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What risks will you take?
My fingertips started to slip from the hold 15 feet above the ground as every other muscle in my body tensed to the rock. I had ten vertical feet to go on this climb. Without a rope, my options were limited. I could firm my grip and climb to the top or fall 15 feet and find out how well my body bounced off dirt. One thought filled my world. What? Am? I? Doing?
That answer lies in someone else’s story.
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Between A Rock and a Hard Place
At 27 years old, Aaron Ralston faced every hiker’s worst nightmare.
As he readied for his final rappel in Utah’s Bluejohn Canyon, the sandstone which held one of its majestic boulders gave way. The grains of sand, less than 1/100th of an inch, which had held that boulder’s pressure for hundreds of years, released their grip. 800 lbs of red rock fell onto Ralston’s right arm and pinned him in a tight slot.
He was stuck there, alone, for five days.
On the fifth day, Ralston used a gas station pocket knife and a Camelback tube to saw through his right arm.
As a 21 year old student, Ralston’s story captivated me. Reading Between A Rock and A Hard Place, I traded the confines of my dorm room for the sweeping mesas of Utah. In the pauses between physics and calculus lectures, I raced to that lonely canyon. Questions bubbled up I had never known to ask. Would I be able to save myself? What was I capable of? What did it mean to not know?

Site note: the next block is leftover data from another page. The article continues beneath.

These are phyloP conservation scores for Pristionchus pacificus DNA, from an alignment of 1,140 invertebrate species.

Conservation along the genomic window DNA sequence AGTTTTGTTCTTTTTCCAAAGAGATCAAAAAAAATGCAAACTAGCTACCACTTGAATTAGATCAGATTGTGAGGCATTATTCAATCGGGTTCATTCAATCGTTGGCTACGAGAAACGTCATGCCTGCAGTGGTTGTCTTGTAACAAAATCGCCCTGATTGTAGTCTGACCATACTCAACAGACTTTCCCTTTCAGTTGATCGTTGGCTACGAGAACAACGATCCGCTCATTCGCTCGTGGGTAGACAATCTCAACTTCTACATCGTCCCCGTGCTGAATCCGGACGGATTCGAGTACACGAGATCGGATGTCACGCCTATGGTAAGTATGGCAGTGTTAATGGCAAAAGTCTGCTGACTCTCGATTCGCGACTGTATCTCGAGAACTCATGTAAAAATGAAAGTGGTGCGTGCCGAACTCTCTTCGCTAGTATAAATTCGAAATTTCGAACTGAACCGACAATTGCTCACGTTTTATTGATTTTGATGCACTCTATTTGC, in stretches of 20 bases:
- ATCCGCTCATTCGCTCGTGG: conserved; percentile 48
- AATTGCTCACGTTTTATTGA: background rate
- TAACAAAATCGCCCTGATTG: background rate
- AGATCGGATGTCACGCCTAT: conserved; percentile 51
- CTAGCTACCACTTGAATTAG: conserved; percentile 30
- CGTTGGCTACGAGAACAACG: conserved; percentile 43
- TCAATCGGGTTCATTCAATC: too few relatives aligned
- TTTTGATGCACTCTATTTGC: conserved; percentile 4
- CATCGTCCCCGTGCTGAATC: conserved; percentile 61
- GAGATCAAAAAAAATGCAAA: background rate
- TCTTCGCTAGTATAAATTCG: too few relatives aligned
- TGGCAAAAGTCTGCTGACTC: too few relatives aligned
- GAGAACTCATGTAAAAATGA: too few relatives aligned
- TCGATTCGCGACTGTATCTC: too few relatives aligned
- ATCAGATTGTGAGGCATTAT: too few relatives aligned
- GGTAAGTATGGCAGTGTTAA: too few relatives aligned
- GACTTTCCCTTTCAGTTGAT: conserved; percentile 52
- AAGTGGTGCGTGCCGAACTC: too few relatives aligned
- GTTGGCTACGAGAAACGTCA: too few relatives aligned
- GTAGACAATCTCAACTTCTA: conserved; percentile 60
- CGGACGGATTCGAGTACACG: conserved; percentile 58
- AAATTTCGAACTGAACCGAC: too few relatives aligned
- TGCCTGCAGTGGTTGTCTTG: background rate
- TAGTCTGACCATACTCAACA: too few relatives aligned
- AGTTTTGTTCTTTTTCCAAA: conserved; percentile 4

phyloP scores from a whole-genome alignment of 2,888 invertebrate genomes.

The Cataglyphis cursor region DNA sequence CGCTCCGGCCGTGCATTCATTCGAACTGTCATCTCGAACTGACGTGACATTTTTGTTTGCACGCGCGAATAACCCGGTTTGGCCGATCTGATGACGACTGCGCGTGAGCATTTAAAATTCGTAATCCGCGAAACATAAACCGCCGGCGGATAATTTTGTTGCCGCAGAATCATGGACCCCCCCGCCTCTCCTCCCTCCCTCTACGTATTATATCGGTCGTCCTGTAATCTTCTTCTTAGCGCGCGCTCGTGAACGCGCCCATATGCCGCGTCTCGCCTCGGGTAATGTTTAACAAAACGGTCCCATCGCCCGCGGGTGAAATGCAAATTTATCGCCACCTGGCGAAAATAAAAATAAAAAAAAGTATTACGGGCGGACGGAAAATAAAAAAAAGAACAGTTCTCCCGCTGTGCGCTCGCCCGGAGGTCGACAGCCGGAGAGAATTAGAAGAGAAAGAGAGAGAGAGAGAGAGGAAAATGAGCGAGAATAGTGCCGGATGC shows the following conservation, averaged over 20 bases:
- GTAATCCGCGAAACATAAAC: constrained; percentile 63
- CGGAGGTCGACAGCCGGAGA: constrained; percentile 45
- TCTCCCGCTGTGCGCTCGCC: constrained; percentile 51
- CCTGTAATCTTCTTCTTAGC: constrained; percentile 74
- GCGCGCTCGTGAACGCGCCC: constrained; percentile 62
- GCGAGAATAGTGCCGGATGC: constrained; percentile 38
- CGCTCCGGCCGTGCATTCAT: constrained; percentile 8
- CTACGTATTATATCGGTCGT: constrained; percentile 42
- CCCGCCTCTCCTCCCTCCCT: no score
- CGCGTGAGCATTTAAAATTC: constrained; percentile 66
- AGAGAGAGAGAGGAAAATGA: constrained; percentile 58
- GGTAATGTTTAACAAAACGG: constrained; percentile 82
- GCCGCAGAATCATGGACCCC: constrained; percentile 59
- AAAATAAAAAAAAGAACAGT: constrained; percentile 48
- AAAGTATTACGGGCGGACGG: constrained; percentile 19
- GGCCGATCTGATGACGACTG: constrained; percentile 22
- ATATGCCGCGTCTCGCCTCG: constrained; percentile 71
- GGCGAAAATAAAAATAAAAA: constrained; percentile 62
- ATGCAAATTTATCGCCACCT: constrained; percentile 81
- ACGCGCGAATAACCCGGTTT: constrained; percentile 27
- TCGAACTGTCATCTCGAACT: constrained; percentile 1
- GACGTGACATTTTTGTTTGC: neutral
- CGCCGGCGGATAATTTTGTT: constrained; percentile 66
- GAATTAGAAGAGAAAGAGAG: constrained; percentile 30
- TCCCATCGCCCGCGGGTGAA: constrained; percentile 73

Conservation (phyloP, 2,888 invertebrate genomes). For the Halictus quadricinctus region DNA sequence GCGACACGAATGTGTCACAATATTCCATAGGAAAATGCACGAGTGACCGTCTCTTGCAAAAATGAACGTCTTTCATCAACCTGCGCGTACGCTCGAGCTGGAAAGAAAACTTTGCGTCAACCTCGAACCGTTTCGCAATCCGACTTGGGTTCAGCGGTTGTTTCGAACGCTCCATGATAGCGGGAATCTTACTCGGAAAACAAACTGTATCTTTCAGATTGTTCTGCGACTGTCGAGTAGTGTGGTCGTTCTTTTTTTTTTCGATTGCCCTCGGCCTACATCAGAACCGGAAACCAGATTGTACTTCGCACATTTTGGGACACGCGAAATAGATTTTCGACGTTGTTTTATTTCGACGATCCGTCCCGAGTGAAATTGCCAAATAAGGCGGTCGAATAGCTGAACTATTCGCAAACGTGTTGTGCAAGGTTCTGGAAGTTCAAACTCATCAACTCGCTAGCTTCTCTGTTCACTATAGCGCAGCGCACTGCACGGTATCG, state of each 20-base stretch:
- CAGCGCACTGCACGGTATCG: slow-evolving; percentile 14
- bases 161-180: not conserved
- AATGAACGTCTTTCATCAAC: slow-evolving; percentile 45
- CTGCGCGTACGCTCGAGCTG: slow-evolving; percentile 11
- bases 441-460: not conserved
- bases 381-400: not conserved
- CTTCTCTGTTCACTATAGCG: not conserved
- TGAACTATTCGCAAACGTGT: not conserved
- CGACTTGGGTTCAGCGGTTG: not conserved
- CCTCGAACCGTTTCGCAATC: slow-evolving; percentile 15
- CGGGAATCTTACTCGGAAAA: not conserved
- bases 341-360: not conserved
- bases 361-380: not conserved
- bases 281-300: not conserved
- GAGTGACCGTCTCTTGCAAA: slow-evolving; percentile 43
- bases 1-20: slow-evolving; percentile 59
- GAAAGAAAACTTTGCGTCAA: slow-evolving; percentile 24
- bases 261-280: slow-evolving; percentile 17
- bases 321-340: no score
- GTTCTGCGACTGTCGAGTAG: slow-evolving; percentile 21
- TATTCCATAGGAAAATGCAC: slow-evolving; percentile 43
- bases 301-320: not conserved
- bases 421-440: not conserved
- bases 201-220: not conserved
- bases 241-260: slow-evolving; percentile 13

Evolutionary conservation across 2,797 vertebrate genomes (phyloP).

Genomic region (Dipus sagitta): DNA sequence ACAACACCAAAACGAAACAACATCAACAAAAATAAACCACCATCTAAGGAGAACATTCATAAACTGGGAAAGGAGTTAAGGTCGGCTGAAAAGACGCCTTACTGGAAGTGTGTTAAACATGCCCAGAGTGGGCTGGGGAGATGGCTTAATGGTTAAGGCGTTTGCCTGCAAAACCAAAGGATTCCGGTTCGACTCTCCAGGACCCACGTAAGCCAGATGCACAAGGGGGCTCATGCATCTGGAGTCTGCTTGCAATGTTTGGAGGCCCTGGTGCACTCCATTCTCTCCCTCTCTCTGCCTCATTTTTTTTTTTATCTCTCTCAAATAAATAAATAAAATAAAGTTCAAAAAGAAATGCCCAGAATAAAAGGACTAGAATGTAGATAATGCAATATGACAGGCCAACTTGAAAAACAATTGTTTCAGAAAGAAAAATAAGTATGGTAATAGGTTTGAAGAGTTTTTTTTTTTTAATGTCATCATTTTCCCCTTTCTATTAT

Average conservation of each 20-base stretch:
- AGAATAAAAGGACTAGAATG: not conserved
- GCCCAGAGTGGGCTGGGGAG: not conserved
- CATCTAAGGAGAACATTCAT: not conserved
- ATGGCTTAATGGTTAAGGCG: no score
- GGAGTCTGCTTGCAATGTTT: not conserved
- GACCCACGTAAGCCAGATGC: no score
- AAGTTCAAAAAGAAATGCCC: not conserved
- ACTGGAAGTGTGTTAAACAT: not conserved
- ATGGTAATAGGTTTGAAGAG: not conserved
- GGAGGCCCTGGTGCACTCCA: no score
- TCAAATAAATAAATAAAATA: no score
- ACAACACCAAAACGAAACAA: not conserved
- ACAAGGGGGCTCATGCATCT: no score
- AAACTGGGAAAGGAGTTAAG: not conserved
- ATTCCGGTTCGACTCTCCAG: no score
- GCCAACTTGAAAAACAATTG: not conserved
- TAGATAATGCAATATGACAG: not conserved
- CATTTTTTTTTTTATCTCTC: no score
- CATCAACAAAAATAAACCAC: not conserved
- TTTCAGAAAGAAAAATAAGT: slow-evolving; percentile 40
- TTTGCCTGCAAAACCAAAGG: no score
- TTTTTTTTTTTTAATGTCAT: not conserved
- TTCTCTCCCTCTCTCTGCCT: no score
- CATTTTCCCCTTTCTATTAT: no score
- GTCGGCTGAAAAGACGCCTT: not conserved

Living my own lie
Until that moment, I held an identity I only wished was true. I had dreamed of adventure, even convincing friends that I was the go-to outdoorsman in our group. I told stories of daring exploits adorned with details stolen from the books of my heroes. Reading that book, the shame of living a lie overwhelmed me.
So I set off, armed with the knowledge of rock formations, climbing anchors, and route strategy learned from books. I would prove to myself I was the adventurer I wanted to be. As I tied my first anchor, I lost that last shred of confidence. Was that the right knot for this situation? Would I bet my life on it?
Later, I would learn that it was less shameful to ask for help than to put myself in danger. I would find my confidence in remote places with experienced friends. On that day, I was still convinced of my own stories. Rather than admit ignorance, I started climbing, sans rope. Which is how I found myself 15 feet off the ground, praying my fingers would hold onto that precariously small rock.
99% of us are trapped by our comfortable lives. I can be too. We are information rich and knowledge poor. If anything goes wrong, we can grab our iPhones and call for help, share our location, or talk with a doctor immediately. We can even watch YouTube as the Mayo Clinic demonstrates the best way to amputate our arm. With instant access to all the information we could ever want, we have bubble-wrapped confidence. We never test our knowledge in the real world and never find the limits of our abilities.
When we stay trapped in our comfortable boundaries, we suffer our own mediocrity. To discover our potential, we have to take risks. When those risks show us our limits, they free us to grow into our real stories.
What risk can you take today to find out what you’re capable of tomorrow?